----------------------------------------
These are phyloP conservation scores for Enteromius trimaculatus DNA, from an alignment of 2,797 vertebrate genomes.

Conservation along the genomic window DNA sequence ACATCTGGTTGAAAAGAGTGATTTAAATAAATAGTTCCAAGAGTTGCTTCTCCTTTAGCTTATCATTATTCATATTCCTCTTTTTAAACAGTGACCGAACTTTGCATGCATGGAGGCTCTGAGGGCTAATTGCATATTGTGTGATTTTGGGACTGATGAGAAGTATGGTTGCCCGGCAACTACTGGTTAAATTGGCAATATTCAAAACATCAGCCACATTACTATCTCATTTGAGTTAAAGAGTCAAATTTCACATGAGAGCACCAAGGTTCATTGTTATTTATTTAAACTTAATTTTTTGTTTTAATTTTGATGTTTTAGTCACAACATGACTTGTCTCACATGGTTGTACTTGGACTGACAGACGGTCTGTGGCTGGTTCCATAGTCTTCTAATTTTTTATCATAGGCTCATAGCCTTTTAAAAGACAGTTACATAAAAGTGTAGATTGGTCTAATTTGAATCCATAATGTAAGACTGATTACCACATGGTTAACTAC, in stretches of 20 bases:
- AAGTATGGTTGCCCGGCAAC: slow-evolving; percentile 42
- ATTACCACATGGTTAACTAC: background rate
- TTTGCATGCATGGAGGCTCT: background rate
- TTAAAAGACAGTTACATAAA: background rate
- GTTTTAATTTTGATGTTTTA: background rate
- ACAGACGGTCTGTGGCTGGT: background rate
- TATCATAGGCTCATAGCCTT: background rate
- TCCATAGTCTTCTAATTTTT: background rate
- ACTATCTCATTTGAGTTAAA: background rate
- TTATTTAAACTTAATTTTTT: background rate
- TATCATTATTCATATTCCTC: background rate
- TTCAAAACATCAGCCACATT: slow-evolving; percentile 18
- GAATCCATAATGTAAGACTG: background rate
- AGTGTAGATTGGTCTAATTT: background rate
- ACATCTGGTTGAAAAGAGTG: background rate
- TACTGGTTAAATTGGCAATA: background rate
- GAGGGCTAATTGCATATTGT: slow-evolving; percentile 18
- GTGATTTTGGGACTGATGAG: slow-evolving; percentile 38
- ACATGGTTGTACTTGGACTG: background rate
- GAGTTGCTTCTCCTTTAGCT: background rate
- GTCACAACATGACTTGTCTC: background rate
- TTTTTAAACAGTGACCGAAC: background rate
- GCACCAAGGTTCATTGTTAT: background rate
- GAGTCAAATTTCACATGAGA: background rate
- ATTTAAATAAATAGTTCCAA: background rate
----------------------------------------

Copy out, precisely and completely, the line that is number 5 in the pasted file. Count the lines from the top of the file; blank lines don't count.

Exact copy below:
- TTTGCATGCATGGAGGCTCT: background rate